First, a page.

(with-user-effective-uid fixnum . body)     --->     value(s) of body         (syntax) 
(user-effective-gid)     --->     fixnum         (procedure) 
(set-user-effective-gid fixnum)     --->     undefined         (procedure) 
(with-user-effective-gid* fixnum thunk)     --->     value(s) of thunk         (procedure) 
(with-user-effective-gid fixnum . body)     --->     value(s) of body         (syntax) 

These forms manipulate the effective user/group IDs. Possible values for setting this resource are either the real user/group ID or the saved set-user/group-ID. The with-... forms perform the ususal temprary assignment during the execution of the second argument. The effective user and group IDs are thread-local.

(process-times)     --->     [fixnum fixnum fixnum fixnum]         (procedure) 
Returns four values:
user CPU time in clock-ticks
system CPU time in clock-ticks
user CPU time of all descendant processes
system CPU time of all descendant processes
Note that CPU time clock resolution is not the same as the real-time clock resolution provided by time+ticks. That's Unix.

(cpu-ticks/sec)     --->     integer         (procedure) 
Returns the resolution of the CPU timer in clock ticks per second. This can be used to convert the times reported by process-times to seconds.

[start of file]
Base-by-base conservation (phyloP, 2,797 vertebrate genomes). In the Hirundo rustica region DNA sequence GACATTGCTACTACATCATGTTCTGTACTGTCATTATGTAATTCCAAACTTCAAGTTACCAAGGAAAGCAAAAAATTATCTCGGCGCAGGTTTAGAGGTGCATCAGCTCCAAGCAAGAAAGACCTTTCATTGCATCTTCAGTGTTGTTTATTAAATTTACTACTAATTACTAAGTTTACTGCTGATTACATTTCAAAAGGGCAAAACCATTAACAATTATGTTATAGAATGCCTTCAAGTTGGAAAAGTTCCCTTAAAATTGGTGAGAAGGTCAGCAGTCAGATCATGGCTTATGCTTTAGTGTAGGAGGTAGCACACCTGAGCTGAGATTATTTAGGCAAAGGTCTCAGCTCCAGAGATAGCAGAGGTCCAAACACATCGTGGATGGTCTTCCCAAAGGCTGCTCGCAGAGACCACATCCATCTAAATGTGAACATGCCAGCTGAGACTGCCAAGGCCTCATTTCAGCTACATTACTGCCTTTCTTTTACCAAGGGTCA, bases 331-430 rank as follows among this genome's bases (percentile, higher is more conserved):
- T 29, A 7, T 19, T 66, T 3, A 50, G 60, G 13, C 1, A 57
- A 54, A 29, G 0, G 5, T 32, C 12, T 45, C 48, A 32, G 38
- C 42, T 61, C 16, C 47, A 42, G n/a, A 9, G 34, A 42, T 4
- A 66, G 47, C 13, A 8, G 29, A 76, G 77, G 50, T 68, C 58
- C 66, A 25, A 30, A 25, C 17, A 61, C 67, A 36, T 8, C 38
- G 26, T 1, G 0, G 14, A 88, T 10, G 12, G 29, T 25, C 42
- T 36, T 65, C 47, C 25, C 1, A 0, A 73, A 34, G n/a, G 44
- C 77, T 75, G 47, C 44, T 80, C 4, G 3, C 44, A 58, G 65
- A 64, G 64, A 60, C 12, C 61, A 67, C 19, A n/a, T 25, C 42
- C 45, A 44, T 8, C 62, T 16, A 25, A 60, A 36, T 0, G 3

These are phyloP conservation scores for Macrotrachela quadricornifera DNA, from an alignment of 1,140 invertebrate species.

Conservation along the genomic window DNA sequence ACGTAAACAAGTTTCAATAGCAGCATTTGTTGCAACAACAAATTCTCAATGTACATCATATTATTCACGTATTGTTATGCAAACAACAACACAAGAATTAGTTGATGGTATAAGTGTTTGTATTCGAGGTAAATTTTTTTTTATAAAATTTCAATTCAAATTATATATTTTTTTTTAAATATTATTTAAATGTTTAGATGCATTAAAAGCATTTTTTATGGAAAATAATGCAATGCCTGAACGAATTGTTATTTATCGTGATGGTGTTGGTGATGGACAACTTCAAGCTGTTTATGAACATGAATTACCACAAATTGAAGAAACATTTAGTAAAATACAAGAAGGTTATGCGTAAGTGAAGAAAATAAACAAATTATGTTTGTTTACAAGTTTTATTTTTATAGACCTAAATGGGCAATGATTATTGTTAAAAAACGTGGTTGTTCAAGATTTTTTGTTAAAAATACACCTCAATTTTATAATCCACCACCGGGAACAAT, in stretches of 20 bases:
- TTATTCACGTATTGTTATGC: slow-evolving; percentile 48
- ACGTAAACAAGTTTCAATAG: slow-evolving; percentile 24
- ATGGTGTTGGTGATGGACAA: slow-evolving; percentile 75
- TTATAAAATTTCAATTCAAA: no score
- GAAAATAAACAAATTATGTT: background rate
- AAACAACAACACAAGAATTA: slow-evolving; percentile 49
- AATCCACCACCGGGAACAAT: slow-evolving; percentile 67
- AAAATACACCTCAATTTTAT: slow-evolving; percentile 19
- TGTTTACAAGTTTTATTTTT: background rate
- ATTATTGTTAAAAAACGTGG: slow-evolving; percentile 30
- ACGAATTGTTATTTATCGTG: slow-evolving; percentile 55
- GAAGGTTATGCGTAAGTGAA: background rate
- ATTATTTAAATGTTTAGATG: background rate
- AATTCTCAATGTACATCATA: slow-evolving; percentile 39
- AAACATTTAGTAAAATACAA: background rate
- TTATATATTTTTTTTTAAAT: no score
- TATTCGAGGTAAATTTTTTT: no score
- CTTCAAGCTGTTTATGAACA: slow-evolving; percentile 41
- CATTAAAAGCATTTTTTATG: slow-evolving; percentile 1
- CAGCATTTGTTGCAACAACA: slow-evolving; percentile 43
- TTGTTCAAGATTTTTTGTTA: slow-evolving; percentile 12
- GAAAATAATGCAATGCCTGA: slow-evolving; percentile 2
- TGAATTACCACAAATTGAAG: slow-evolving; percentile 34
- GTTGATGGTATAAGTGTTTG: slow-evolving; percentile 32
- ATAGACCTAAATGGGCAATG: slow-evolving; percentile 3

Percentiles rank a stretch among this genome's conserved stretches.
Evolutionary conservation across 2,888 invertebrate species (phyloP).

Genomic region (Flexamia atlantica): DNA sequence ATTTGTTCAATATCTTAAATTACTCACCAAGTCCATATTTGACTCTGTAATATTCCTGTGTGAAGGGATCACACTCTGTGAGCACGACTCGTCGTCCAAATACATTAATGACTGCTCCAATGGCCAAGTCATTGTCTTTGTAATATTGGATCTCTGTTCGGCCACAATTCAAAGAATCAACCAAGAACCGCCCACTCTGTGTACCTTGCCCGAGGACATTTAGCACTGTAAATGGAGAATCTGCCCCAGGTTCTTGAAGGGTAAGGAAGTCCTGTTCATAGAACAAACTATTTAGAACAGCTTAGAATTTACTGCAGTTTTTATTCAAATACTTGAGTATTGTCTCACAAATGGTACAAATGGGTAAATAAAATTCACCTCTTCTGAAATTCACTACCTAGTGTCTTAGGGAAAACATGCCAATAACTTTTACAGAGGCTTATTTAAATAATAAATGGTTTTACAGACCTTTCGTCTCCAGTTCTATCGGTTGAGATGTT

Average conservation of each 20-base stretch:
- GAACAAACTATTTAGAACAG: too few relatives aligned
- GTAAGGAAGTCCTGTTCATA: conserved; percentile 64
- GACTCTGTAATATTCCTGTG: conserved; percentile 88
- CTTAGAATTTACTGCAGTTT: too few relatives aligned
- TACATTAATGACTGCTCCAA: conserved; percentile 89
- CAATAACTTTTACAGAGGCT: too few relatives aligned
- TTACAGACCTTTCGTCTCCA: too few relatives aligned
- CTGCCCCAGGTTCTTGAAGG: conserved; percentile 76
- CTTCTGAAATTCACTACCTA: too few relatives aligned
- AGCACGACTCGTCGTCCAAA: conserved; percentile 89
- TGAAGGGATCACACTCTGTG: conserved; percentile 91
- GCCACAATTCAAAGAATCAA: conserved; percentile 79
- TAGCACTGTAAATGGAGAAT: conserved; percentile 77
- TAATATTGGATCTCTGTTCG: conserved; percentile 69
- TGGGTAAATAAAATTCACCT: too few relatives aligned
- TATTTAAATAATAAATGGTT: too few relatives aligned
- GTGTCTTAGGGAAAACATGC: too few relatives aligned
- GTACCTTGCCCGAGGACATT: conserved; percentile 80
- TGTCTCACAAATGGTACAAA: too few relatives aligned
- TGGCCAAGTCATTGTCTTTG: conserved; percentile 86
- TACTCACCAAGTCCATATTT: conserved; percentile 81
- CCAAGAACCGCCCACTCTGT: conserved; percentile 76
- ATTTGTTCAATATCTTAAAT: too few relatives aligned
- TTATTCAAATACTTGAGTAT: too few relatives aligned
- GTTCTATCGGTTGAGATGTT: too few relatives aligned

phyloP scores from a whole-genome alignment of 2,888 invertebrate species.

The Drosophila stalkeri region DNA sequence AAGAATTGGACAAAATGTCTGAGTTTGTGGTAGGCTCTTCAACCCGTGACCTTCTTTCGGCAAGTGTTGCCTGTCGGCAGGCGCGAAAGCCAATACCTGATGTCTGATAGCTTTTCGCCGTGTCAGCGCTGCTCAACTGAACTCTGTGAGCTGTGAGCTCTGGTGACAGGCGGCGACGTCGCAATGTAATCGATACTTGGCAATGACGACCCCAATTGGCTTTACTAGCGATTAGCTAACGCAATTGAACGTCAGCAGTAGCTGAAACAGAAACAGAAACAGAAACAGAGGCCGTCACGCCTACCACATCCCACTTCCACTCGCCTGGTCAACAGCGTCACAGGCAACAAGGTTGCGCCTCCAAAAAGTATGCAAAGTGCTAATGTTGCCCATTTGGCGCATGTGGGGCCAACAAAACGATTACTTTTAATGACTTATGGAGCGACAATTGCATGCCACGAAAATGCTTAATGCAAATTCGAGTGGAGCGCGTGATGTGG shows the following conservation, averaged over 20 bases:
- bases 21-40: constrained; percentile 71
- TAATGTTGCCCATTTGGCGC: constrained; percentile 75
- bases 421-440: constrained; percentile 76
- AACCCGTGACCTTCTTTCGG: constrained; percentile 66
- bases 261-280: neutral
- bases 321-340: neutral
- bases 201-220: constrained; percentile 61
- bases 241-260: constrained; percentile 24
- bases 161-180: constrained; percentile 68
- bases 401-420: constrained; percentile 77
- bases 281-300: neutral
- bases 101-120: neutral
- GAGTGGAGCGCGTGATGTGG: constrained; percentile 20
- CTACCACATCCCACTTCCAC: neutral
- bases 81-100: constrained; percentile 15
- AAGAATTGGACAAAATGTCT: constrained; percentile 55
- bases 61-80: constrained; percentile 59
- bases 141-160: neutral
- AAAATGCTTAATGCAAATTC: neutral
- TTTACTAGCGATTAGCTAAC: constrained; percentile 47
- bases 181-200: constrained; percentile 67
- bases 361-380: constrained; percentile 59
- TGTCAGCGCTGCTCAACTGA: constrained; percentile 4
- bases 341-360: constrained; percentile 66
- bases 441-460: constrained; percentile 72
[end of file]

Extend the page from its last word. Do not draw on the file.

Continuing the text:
3.6  User and group database access

These procedures are used to access the user and group databases (e.g., the ones traditionally stored in /etc/passwd and /etc/group.)

(user-info uid/name)     --->     record         (procedure) 
Return a user-info record giving the recorded information for a particular user:

(define-record user-info
  name uid gid home-dir shell)
The uid/name argument is either an integer uid or a string user-name.

(->uid uid/name)     --->     fixnum         (procedure) 
(->username uid/name)     --->     string         (procedure) 
These two procedures coerce integer uid's and user names to a particular form.

(group-info gid/name)     --->     record         (procedure) 
Return a group-info record giving the recorded information for a particular group:

(define-record group-info
  name gid members)
The gid/name argument is either an integer gid or a string group-name.

3.7  Accessing command-line arguments

command-line-arguments         string list 
(command-line)     --->     string list         (procedure) 
The list of strings command-line-arguments contains the arguments passed to the scsh process on the command line. Calling (command-line) returns the complete argv string list, including the program. So if we run a scsh program
/usr/shivers/bin/myls -CF src
then command-line-arguments is
("-CF" "src")
and (command-line) returns
("/usr/shivers/bin/myls" "-CF" "src")
command-line returns a fresh list each time it is called. In this way, the programmer can get a fresh copy of the original argument list if command-line-arguments has been modified or is lexically shadowed.

(arg arglist n [default])     --->     string         (procedure) 
(arg* arglist n [default-thunk])     --->     string         (procedure) 
(argv n [default])     --->     string         (procedure)